‘I spent three and a half years as national team coach in Botswana and loved it, taking them up to 87th in the Fifa rankings and bringing the average age down from up the 30s to 23, before I was headhunted for this job, when the opportunity came along I thought why not? The only sad thing is that Botswana has been run into the ground since I left.’

In an increasingly industrialised sport, the satisfaction that Butler gets from making a genuine difference to people’s lives is clear to see.

‘Some of these kids have nothing, so anything I can do to help improve the quality of their lives, I will. 

‘Lots of them don’t have boots, so I’m trying to get people to donate old pairs — if anyone has an idea how we can do this, please get in touch, as those things at the back of the cupboard would be priceless to someone out here.’

Butler is not a sentimental character, unduly concerned about his past. ‘There’s a Yorkshire saying, it’s ok to look back, but don’t look back and stare,’ he said. ‘I’m not one to hang on to old clubs, but I do have great affection for West Ham.’

And could his wanderings ever bring him back to the UK? Don’t bet against it.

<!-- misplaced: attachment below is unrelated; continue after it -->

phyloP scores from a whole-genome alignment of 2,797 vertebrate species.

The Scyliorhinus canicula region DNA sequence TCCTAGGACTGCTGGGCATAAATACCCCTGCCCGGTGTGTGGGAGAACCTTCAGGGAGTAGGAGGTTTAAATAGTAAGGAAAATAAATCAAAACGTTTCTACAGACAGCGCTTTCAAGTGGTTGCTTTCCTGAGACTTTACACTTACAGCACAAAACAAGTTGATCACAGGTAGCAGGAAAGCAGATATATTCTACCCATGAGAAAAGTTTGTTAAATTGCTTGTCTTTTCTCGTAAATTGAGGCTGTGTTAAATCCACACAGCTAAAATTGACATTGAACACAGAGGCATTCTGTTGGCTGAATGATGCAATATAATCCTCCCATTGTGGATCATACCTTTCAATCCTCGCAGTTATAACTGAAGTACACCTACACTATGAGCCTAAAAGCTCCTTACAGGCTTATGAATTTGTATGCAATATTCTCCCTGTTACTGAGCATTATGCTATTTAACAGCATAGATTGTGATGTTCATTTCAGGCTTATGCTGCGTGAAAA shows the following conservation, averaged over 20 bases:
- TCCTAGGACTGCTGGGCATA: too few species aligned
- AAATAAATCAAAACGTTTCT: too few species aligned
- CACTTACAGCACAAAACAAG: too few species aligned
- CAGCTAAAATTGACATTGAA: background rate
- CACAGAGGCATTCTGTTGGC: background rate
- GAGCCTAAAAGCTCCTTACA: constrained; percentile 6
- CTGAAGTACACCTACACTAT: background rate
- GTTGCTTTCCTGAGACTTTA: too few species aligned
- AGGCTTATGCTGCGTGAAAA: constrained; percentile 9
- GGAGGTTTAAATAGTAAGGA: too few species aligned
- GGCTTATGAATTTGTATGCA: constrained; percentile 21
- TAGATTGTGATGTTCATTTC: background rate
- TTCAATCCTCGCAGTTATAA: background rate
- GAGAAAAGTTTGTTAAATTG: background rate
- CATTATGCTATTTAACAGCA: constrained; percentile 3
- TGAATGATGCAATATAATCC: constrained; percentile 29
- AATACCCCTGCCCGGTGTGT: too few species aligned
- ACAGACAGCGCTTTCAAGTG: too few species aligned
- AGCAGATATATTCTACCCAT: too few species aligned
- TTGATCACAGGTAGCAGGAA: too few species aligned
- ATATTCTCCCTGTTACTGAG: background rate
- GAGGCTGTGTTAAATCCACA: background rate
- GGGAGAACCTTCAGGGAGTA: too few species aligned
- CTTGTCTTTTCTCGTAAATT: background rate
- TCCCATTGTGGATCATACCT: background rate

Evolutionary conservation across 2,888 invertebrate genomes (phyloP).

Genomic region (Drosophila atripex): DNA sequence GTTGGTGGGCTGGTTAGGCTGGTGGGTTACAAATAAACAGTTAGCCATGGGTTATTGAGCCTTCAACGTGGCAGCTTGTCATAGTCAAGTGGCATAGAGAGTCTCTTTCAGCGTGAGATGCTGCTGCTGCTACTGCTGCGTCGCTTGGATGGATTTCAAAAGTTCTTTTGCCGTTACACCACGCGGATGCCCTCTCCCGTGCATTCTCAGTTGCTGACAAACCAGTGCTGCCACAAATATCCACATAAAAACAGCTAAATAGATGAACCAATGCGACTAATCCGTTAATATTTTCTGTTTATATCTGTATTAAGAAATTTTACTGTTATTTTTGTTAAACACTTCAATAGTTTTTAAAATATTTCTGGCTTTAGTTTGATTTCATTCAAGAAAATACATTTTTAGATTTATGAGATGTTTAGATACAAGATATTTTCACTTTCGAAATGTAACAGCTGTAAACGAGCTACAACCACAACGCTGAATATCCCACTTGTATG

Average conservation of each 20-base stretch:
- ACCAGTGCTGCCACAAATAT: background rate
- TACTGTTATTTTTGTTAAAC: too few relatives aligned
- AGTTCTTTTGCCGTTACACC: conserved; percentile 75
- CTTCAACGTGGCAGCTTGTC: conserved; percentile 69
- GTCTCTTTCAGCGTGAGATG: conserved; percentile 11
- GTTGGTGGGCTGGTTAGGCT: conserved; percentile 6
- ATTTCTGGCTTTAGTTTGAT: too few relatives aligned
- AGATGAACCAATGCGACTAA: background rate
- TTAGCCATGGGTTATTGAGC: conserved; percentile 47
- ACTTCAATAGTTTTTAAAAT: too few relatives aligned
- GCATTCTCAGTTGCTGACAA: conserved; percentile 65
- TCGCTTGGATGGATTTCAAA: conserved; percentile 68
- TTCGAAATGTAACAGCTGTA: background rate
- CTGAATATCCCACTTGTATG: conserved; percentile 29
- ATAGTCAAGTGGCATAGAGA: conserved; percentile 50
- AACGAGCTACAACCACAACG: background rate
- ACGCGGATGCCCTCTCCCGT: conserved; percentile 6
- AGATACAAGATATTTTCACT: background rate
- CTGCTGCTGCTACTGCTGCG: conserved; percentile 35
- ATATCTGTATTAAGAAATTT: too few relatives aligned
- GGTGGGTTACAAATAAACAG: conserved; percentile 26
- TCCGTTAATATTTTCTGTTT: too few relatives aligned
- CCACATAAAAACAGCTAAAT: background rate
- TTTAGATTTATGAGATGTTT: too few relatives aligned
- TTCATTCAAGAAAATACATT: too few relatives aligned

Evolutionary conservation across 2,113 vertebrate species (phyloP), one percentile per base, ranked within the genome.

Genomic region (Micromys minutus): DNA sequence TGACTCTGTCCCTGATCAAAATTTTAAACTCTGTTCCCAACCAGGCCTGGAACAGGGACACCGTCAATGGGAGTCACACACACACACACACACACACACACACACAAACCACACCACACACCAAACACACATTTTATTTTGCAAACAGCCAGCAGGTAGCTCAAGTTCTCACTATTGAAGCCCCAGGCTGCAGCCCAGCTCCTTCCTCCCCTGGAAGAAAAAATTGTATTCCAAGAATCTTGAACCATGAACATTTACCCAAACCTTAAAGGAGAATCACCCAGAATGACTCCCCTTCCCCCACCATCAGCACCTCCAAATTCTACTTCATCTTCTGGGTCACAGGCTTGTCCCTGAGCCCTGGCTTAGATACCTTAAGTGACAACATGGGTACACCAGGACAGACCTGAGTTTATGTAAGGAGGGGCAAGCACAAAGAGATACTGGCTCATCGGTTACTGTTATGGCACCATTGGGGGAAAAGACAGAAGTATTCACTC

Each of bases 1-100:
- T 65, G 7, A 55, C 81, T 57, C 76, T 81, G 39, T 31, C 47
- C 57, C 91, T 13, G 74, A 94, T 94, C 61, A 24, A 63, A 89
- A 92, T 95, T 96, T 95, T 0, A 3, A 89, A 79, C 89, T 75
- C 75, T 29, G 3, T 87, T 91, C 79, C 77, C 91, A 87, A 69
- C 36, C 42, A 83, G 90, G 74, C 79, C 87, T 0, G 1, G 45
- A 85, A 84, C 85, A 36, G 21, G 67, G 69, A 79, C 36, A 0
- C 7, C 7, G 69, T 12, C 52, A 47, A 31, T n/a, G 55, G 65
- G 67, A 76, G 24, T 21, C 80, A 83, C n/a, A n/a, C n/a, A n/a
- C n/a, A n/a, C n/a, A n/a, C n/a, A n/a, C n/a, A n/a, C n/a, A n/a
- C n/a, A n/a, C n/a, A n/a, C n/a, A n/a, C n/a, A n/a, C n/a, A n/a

‘A lot has changed in football at home while I’ve been away, some good and some bad, but the circumference of the ball and size of the pitch are still the same,’ he said. 

‘West Ham is a special place, and seeing matches on television, it is a pull, of course.  There’s a possibility that I’ll come back to the UK at some point, but I’m thankful I’ve got a job to do here, helping people. 

‘I’ve never been someone to chase money, I chase challenges. People keep saying I should write my story. One day I will, and there will be no other football book like it.’

Anyone interested in helping donate boots to Liberia can contact Peter on

Be the first to comment

Leave a Reply

Your email address will not be published.


This site uses Akismet to reduce spam. Learn how your comment data is processed.